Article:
Eccentric heel raises are used to prevent and recover from Achilles tendon injuries.
Everyone who likes to run or jump can benefit from performing eccentric heel raises because they strengthen the calf muscle, helping to prevent Achilles tendon injuries. When your foot strikes the ground, your calves help to absorb and decelerate your body weight. The stronger the muscles, the more effectively they do their job. Eccentric heel raises are easy to perform and don't require a lot of fancy equipment. All you need is a step, box or some type of ledge and your own body weight, but you can hold onto dumbbells to make the exercise more challenging.
Eccentric heel, or calf, raises, develop strength in your gastrocnemius, which is the major muscle in your calf. Helping out is your soleus, which is the smaller of the two calf muscles and also contributes to ankle movement. During the eccentric heel raise, the gastrocnemius and soleus are primarily working eccentrically, which means they're contracting as they lengthen.
To perform eccentric heel raises, set the balls of your feet on a step so that your heels hang off the edge. Both feet should point directly forward. Rise up onto the balls of your feet to lift your heels as high as you can. Shift your weight onto one foot and lift your free foot up, bending your knee heel to glutes to move it out of the way. Slowly lower the heel of the foot still on the step as far down as you can, heel coming below the step. Move with control: take about five seconds to lower the foot. Return your free foot to the step, then rise back up onto the balls of your feet and prepare for the next rep. Finish all reps on one foot and then switch sides.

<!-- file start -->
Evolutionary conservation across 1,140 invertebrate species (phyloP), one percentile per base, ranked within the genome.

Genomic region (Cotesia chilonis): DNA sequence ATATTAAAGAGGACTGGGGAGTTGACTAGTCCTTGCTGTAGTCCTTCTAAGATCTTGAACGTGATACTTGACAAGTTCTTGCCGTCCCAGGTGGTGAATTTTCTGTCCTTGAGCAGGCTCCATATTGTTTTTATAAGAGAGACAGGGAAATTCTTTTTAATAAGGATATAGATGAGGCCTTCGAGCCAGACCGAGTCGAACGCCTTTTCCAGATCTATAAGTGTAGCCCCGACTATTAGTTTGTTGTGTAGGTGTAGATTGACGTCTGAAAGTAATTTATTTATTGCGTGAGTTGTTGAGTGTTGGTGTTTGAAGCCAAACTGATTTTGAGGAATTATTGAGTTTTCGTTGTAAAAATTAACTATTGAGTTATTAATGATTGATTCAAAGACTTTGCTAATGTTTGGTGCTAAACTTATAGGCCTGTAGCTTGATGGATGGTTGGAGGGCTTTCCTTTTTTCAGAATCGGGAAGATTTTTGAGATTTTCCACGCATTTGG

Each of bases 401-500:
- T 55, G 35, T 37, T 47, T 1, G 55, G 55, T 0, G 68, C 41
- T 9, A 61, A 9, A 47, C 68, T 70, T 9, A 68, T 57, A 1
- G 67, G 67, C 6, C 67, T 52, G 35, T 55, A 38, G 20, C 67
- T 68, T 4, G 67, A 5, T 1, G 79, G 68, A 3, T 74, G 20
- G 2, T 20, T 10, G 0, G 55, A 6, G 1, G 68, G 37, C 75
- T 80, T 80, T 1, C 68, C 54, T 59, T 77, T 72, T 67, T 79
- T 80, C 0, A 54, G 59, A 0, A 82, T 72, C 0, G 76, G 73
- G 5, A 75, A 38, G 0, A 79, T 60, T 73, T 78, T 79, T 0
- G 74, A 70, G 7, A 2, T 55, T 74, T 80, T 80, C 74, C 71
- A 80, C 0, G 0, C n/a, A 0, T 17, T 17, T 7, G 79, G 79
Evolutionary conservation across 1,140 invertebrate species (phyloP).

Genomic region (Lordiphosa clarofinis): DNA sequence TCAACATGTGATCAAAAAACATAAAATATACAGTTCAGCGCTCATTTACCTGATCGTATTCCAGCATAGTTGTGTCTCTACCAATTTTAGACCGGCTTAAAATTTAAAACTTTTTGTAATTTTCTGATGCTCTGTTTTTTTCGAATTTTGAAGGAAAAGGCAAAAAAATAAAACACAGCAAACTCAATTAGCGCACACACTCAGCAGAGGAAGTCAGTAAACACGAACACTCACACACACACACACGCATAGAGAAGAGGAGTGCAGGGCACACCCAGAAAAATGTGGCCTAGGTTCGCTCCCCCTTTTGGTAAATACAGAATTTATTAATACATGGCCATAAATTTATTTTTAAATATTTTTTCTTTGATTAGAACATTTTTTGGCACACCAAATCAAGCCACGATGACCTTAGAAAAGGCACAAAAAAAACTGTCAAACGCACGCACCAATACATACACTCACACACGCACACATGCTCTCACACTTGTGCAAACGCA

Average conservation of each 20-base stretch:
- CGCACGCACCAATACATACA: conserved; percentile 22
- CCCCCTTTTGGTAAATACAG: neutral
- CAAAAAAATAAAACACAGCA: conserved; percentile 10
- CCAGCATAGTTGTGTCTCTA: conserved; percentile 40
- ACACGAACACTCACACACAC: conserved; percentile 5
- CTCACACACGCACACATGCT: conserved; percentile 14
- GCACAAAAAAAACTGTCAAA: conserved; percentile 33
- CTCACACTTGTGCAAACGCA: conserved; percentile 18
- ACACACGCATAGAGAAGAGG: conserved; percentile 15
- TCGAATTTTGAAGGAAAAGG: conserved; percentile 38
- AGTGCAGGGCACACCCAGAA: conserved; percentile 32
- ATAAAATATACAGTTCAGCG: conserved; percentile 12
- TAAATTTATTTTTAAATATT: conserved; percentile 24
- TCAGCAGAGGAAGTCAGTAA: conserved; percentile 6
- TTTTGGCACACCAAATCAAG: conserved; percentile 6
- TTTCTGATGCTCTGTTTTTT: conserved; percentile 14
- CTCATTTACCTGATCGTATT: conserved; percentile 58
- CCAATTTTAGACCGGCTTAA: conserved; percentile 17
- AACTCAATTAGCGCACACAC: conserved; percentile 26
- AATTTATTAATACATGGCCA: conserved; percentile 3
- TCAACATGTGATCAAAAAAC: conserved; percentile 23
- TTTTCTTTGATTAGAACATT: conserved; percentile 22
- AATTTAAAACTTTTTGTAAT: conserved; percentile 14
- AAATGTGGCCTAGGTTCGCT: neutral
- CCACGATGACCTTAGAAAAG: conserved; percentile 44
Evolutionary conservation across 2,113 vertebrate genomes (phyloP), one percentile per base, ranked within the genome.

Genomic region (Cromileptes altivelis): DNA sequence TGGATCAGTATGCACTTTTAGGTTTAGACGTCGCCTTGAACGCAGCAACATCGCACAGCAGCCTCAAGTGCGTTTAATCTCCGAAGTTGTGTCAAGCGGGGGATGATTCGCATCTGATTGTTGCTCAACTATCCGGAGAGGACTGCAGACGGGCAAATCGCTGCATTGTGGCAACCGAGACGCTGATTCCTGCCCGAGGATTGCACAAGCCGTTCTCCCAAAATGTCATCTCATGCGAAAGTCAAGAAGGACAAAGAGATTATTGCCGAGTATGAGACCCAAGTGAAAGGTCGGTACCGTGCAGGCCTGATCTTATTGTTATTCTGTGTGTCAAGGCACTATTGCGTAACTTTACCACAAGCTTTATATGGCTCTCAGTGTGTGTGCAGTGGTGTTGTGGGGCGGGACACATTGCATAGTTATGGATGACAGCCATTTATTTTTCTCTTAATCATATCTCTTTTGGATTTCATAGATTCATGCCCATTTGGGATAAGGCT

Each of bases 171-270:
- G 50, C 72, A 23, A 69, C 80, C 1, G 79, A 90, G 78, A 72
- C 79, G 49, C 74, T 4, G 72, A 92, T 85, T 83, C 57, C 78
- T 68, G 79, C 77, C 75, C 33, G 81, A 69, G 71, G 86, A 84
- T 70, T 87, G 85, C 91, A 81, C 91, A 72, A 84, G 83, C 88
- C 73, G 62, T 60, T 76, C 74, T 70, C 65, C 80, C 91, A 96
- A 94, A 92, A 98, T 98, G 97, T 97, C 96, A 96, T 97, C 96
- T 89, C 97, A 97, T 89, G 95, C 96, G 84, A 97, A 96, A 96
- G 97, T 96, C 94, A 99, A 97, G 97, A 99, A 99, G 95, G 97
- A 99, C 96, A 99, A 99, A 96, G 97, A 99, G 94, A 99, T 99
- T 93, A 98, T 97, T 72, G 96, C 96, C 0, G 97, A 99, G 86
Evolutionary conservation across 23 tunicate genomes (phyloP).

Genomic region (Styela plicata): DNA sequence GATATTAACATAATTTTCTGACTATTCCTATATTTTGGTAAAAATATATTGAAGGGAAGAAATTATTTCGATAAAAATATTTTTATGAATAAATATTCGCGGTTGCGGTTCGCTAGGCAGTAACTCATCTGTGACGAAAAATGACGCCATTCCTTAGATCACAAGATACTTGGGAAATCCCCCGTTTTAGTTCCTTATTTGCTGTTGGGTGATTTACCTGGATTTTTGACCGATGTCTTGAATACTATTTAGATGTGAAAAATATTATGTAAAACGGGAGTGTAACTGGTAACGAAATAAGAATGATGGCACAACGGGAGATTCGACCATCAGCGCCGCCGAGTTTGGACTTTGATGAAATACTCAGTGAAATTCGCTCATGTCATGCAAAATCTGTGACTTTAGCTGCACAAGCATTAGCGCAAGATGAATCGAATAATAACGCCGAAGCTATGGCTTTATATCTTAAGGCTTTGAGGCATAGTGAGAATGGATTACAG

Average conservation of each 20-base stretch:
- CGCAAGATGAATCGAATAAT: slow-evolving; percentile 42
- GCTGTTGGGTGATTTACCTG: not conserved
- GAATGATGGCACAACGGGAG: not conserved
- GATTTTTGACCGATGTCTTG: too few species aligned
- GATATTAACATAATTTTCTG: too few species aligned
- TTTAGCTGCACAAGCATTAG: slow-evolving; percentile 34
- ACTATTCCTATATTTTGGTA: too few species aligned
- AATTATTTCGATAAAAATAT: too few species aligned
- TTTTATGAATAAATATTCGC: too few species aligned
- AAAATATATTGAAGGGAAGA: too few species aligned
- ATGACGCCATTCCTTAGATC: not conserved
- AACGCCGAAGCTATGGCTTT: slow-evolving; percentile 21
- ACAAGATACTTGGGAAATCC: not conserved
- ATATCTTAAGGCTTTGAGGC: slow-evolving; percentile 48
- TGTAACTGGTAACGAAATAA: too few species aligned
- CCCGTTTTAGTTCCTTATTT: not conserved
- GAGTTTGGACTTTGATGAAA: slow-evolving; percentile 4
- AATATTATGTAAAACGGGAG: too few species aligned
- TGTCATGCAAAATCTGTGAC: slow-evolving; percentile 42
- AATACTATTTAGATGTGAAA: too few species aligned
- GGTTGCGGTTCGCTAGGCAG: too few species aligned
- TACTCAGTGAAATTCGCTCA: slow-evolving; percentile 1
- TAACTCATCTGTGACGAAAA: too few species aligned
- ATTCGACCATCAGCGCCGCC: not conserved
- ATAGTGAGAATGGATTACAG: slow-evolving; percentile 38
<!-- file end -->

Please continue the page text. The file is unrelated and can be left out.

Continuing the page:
Prevention and Rehab Benefits
Runners and other athletes can suffer from Achilles tendonitis and other issues with the tendon due to their high-volume training. The eccentric heel raise exercise is often included in training programs of those looking to prevent or rehabilitate from Achilles tendon problems. Performing the traditional version of the heel raise exercise, which doesn't accentuate the slow lowering of the heels, isn't as effective at preventing or recovering from Achilles problems.
Incorporating the Exercise
If you're using eccentric heel raises to help recover from an Achilles injury, complete the exercise seven days per week, two separate times throughout each day. During each of your two workouts, perform three sets of as many reps as you can do without pain, up to 15 reps on each leg. Continue this training schedule and volume until the exercise can be completed without any pain or discomfort. If using the exercise to build calf strength or to help prevent Achilles problems, complete two sets of as many reps as you can comfortably complete up to 15 reps three days per week. Walk or ride a stationary bike for five to 10 minutes to warm up your calves prior to each workout.